Why and How Muslim Institutions Should Use FEMA Funding to Enhance Physical Security 

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By: Robert McCaw and Megan Fair, CAIR National

Does your mosque have high-quality security cameras? What about the local private Islamic school? Do they have comprehensive safety systems—alarms, cameras, secure entry doors, bulletproof windows, an armed guard? Can your community afford any of these measures?  

For many Islamic private schools, organizations and houses of worship, the answer to many of these questions is No. Despite the fact that vandalism and other acts of hate pose a regular threat to American Muslim institutions, many of those institutions lack comprehensive security measures.   

To help address this problem, CAIR has been encouraging Muslim non-profit organizations, including mosques, community centers and schools, to apply for free security enhancement funding offered by the Federal Emergency Management Agency (FEMA).  

FEMA’s Nonprofit Security Grant Program (NPSG) offers nonprofits at risk of experiencing attacks the chance to apply for funding to improve their physical security. The program has provided millions of dollars for houses of worship to fund armed security guards, alarm systems, bulletproof glass, secure doors and other enhancements.  

Last year, only 35 self-identified Muslim community organizations submitted urban NPSG applications (29 were awarded) and another 39 self-identified Muslim groups submitted rural NPSG applications (18 were awarded).  

Part of the reason for these relatively low application numbers is lack of knowledge within the Muslim community about the program. But there’s also another reason: legitimate community concerns about potential strings attached to seeking or accepting the funds.  

In 2020, CAIR noticed a change in language used in the NPSG’s Notification of Funding Opportunity (NOFO). This new, ambiguous language inferred that grant applicants might receive preferential scoring if their application indicated an interest in collaboration with law enforcement agencies.  CAIR immediately discouraged community members from applying for the NPSG grants. For us, that was completely unacceptable.  

However, FEMA responded to our concerns in 2020. The agency issued an updated FAQ to make it clear that grant recipients did not have to, in any way, collaborate with law enforcement as a condition for receiving funding.  

In addition, FEMA’s screening process and background check for grant applications has shown no signs of discriminating against American Muslims. To ensure that Muslims are not inappropriately screened or barred from funding, CAIR has encouraged any American Muslim community nonprofits whose security grant applications have been denied to contact us so that we can work with FEMA to improve the application for the next grant cycle or otherwise address the issue.   

It is also important to note that FEMA is part of the Department of Homeland Security. The American Muslim community has long been at odds with DHS agencies like the TSA and CBP over numerous issues: the use of the unconstitutional federal terrorism watchlist, abuses of immigrants at the southern border, racial and religious profiling at airports.  

In fact, CAIR and our nationwide network of chapters are currently involved in multiple federal lawsuits challenging the illegal acts of DHS, TSA and CBP, as well as the watchlist.  

When CAIR announced our support for FEMA grants, we also reiterated our concerns about DHS’s history of profiling and spying on Muslims in our “Community Guidance for Department of Homeland Security Nonprofit Security Grants and CVE Programing Concerns.” We believe that we can continue to fight those battles while also benefiting from the security funding program provided by FEMA, which is a separate agency.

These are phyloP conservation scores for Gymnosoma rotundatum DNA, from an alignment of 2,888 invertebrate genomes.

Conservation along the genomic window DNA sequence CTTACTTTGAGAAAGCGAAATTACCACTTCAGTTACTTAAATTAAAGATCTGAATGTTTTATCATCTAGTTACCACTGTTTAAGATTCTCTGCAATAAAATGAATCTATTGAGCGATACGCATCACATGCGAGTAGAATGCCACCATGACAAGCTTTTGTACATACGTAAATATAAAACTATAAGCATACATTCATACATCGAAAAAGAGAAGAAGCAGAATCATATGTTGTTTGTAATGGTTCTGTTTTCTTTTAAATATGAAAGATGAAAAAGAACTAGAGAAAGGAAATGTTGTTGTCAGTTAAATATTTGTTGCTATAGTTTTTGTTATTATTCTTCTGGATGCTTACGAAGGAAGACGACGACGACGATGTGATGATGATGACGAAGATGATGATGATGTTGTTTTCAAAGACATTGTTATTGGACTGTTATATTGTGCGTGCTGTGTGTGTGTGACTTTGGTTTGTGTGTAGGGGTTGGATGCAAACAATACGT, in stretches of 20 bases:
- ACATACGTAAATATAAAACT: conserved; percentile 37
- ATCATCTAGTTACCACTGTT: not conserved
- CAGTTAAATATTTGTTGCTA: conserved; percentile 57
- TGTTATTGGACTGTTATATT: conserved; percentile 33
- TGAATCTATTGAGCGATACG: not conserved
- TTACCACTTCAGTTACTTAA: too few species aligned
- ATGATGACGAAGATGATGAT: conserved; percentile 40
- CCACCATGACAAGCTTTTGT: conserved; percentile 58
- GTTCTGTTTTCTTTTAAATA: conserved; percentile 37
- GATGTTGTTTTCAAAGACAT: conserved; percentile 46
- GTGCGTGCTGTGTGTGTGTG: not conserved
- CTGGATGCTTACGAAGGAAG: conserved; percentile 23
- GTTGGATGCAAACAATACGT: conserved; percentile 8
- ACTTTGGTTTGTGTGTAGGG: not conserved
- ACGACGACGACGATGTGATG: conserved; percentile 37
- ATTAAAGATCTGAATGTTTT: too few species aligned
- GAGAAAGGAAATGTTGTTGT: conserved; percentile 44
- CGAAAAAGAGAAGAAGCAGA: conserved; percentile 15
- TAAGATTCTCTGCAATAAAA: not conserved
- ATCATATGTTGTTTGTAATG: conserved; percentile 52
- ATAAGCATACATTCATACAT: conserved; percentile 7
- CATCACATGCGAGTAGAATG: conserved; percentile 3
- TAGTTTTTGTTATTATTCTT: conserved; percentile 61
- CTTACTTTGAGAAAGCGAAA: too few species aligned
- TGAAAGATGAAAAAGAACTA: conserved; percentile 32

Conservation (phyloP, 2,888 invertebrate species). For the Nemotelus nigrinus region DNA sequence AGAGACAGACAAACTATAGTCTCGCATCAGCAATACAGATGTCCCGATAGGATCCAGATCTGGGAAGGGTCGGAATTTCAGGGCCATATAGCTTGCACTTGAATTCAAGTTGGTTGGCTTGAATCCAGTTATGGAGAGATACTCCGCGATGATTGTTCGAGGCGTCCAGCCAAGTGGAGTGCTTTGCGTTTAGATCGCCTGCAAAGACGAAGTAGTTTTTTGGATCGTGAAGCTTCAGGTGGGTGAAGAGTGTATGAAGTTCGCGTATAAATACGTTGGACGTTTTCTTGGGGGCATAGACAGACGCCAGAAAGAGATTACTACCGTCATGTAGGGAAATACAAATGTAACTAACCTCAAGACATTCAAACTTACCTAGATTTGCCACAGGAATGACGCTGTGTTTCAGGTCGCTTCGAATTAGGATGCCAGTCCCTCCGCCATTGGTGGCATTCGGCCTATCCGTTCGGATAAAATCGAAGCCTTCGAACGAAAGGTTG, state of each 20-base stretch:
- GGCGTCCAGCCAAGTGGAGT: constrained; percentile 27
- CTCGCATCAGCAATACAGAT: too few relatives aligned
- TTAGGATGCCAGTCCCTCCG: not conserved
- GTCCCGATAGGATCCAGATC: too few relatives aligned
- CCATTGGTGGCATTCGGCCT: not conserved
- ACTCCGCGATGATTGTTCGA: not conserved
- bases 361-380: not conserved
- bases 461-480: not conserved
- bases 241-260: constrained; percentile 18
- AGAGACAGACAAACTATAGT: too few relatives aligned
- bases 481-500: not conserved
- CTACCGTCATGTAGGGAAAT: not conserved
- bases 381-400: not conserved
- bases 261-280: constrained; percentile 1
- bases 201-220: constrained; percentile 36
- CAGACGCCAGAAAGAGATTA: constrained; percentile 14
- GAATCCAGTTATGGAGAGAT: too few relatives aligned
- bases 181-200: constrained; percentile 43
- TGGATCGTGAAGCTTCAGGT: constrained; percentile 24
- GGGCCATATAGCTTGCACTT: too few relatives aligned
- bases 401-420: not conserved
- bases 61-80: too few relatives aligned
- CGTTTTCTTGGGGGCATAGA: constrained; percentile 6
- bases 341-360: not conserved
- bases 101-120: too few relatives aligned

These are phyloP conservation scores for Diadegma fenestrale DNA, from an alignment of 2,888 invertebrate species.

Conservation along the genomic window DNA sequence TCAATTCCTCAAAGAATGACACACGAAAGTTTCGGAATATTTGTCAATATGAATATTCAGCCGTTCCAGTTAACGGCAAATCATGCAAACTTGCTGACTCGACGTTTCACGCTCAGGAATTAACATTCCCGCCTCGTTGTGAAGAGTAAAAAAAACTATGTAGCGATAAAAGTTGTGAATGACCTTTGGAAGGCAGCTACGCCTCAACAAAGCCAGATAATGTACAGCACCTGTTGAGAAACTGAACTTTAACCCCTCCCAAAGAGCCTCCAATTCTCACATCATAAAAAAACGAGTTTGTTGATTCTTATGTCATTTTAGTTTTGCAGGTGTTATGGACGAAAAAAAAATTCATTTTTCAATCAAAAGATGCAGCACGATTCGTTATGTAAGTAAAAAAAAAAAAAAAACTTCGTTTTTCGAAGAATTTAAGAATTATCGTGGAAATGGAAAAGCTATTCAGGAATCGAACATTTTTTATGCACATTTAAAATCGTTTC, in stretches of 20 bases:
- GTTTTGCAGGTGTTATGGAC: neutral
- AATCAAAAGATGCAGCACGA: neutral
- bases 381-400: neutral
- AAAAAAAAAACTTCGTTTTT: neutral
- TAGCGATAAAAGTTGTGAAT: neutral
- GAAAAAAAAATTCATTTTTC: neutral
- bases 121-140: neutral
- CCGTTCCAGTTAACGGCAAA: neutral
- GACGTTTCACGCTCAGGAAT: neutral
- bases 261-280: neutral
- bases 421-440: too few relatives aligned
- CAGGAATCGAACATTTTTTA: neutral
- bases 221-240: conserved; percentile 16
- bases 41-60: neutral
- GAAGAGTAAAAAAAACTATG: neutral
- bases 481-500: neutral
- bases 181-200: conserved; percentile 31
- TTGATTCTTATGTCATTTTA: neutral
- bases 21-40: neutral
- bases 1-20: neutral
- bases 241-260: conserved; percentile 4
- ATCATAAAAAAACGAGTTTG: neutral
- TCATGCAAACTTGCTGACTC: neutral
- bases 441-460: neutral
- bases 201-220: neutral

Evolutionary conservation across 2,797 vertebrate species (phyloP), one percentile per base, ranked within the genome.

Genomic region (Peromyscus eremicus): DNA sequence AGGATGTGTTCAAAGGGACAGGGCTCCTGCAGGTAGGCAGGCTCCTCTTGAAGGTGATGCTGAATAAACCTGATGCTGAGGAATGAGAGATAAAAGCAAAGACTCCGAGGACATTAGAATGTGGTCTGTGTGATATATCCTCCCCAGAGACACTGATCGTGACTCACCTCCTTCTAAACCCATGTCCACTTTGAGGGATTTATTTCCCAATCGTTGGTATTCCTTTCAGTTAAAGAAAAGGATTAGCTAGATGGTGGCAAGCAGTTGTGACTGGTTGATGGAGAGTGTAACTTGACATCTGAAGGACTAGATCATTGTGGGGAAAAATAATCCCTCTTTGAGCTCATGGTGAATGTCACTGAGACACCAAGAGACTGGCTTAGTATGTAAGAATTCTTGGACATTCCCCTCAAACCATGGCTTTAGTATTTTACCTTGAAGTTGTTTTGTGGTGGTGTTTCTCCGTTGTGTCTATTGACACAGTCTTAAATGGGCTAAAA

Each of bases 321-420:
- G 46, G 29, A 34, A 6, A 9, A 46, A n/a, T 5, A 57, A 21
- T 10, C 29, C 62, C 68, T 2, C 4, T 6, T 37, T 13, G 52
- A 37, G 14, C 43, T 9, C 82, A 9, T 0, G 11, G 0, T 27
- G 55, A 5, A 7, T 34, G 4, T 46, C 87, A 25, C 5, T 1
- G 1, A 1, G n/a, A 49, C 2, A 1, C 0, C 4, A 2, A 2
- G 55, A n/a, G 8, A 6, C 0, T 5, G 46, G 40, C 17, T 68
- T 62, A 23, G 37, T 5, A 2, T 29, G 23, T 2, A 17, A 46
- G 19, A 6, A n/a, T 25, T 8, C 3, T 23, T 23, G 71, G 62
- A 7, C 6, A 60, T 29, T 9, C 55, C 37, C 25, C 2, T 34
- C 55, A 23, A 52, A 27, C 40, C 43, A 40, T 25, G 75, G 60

It is also important to note that the FEMA funding program is not related to DHS’s Countering Violent Extremism (CVE) programs, which CAIR and many other Muslim organizations strongly opposed. CVE programs allowed government agencies to infiltrate, profile, and otherwise single out American Muslims using debunked Islamophobic theories while ignoring the real threat from far-right extremists.  

Over the past few years, numerous Muslim houses of worship and organizations, including CAIR, have successfully applied for and benefited from the FEMA nonprofit security grant program. Because of this funding, alhamdulillah, our facilities are now more secured from the growing threat of violent attacks.  

We are committed to continuing to monitor DHS’s NPSG program in order to ensure that it remains a benefit to the American Muslim community. If we ever see any signs of discrimination or law enforcement intrusion into community spaces, we will quickly and appropriately address those issues.  

In the meantime, we encourage mosques, Islamic private schools and Muslim non-profit organizations that lack appropriate security measures to consider applying for FEMA’s Nonprofit Security Grant website. This federal grant is administered by different agencies in each state. Each state has a unique process and deadline for applying to receive funds. While the 2022 grant cycle for the federal security program has not yet opened to the public, Congress is expected to approve a new round of funding for the program soon. In addition to the FEMA NPSG, some states may have open application cycles for state funded security grant programs. Muslim nonprofits are encouraged to contact their state administrative agency for more information. Please contact CAIR if you would like any guidance or assistance through the process. 

Robert McCaw is Government Affairs Director at the Council on American-Islamic Relations (CAIR). He can be reached rmccaw@cair.com. Megan Fair is Development Manager at CAIR.

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